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Citing initial EY report, Amy Adams says Chorus will have to make up "significant portion" of UFB shortfall

Citing initial EY report, Amy Adams says Chorus will have to make up "significant portion" of UFB shortfall

Communications and Information Technology Minister Amy Adams has released the initial details of a verbal briefing from Ernst and Young (EY) on Chorus' financial position, saying Chorus faces a shortfall on its Ultra Fast Broadband (UFB) rollout plans.

Adams said she had referred Chorus to Crown Fibre Holdings (CFH) to "discuss provisions" in their contract for the UFB rollout. Adams said she expected Chorus would have to make up a "significant portion" of the shortfall.

“The preliminary conclusion from Ernst & Young is that copper price changes will have a significant impact on Chorus’ financial position and that absent further action, Chorus is at risk of not meeting its UFB and RBI (Rural Broadband Initiative) contractual commitments, after taking into account a wide range of actions Chorus can take itself,” Adams said, adding that a full report due from Ernst and Young next Thursday was unlikely to alter that finding.

Adams said the Government’s UFB rollout had a budget of NZ$1.35 billion and CFH was required to act within that "fiscal envelope."

At a later news conference she said the Government was hopeful that changing some of the terms of the rollout would mean the Government did not have to top up the NZ$1.35 billion cost. She said the government was committed to the current agreed levels of service and timing of the rollout, but that other conditions could be tweaked, including perhaps the make up  and timing of debt and equity payments within that NZ$1.35 billion cost.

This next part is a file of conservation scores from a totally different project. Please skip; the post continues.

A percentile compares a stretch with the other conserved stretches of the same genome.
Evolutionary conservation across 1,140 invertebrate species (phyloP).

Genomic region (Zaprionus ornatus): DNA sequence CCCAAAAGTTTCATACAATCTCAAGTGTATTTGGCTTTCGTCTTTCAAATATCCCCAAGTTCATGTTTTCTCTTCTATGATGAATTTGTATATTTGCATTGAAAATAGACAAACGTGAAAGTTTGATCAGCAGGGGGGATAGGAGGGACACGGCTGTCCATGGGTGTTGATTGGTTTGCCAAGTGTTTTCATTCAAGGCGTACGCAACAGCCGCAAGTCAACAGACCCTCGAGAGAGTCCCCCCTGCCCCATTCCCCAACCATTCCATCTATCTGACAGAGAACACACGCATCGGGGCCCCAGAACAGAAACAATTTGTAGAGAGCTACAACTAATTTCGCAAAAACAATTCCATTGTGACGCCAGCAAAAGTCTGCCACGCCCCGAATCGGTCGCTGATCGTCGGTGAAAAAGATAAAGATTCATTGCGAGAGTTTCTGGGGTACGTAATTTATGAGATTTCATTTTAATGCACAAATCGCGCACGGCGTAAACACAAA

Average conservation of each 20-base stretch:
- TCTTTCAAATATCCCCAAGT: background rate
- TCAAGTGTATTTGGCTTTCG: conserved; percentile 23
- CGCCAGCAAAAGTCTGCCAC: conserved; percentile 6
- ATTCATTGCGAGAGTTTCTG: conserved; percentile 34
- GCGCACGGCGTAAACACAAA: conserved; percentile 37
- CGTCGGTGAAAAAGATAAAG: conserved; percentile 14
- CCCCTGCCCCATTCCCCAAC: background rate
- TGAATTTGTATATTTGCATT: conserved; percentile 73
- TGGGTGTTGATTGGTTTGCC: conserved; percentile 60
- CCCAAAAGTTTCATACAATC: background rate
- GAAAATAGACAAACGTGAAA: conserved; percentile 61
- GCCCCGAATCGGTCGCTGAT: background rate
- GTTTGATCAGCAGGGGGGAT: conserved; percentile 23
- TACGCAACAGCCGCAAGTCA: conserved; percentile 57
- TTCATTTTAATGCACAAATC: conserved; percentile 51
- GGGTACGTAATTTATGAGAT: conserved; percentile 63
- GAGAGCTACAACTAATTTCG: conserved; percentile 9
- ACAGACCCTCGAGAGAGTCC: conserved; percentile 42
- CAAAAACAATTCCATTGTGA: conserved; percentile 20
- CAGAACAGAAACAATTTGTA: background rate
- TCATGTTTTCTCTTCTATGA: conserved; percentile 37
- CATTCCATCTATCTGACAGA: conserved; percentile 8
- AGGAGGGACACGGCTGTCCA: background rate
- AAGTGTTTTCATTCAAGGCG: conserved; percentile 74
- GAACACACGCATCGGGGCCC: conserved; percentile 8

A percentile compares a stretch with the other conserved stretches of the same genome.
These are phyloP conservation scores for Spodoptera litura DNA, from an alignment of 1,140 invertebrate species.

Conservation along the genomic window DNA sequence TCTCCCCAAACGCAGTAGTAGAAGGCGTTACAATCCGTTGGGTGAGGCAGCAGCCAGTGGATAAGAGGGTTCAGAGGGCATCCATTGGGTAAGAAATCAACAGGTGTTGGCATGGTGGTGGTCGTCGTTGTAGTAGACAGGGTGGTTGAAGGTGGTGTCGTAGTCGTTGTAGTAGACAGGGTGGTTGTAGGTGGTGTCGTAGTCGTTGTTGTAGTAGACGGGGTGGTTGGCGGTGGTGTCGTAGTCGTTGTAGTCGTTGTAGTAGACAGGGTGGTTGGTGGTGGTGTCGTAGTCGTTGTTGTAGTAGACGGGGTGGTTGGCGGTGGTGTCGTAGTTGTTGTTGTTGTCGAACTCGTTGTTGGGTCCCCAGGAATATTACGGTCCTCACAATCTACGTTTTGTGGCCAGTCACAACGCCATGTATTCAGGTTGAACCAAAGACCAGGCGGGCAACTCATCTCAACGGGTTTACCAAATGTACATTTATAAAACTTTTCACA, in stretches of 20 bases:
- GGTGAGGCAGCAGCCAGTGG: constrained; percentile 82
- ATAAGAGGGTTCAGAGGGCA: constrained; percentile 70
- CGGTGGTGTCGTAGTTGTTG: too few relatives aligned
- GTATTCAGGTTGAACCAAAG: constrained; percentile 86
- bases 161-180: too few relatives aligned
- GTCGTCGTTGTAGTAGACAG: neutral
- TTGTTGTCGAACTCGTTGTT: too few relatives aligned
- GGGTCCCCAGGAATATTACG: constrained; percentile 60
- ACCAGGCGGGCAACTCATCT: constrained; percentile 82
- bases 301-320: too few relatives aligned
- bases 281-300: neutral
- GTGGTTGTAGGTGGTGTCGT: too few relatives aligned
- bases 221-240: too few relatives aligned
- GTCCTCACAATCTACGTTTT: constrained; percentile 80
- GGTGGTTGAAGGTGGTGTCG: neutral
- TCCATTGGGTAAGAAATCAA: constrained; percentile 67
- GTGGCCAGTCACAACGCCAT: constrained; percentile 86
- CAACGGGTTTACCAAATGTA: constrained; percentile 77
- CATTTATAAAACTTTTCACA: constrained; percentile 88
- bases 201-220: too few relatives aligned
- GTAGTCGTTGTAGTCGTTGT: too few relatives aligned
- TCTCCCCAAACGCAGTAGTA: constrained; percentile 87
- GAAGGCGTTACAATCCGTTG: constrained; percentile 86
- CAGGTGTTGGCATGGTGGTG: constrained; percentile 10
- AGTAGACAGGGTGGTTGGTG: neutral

“The Government expects Chorus to meet a significant part of the shortfall," Adams said, adding the Government expected to know the outcome of the discussions between Chorus and CFH "in a few months time."

The Coalition for Fair Internet Pricing, which includes consumer groups and retail telecommunications groups and has run an 'Axe the Copper Tax' campaign, said it wanted to discuss the rollout with the minister.

(Updated with more comments from Adams news conferece, Axe the copper Tax statement)

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There were other companies who compedatively bid for the UFB contracts who missed out to Chorus.  They bid without the comfort of the existing copper buisness and as such would not have any problem with the commerce commision ruling.  If the government is now going to change the rules or in some way transfer public money to Chorus then the net result will boil down to uneven treatment of the other compedative bidders.  ie corruption

Exactly. Let's hope the CFH board live up to their stated corporate values;

We dont have enough details to really know WTF is going on  , and the opt out of "Commercial sensitivity/ secrecy"  will ensure we never know , but surely Chorus would have done the numbers carefully before bidding on the job?
Also , when you are undertaing such a large contract its never a fixed price , there are all sorts of provisions for unexpected delays , time overruns , weather , fuel price increases , wage rate increases , unfavorable drilling conditions (such as rock ), repair  and make good to pavements , roads and berms after installation  and a host of other unquantifyable things that occur over time.
So , who has been managing the rollout ?

Crown Fibre Holdings Ltd. is managing the rollout (the PPP set up to deliver on this government initiative) - see link to their website above.

There is no reason it cant be a fixed price at all, its not uncommon. 
Chorus knew the conditions, it knew the time scale.  With a large contract things like weather, the odd spot of hard rock average out.  If they didnt know and to allow for fixing berms and roads then frankly they are incompetant, such data is straightforward especially over large scale.  Wage increases and fuel can all be factored knowing the time scale, know its a 5 year program allow 5% per year wage increases, ditto fuel its not rocket science.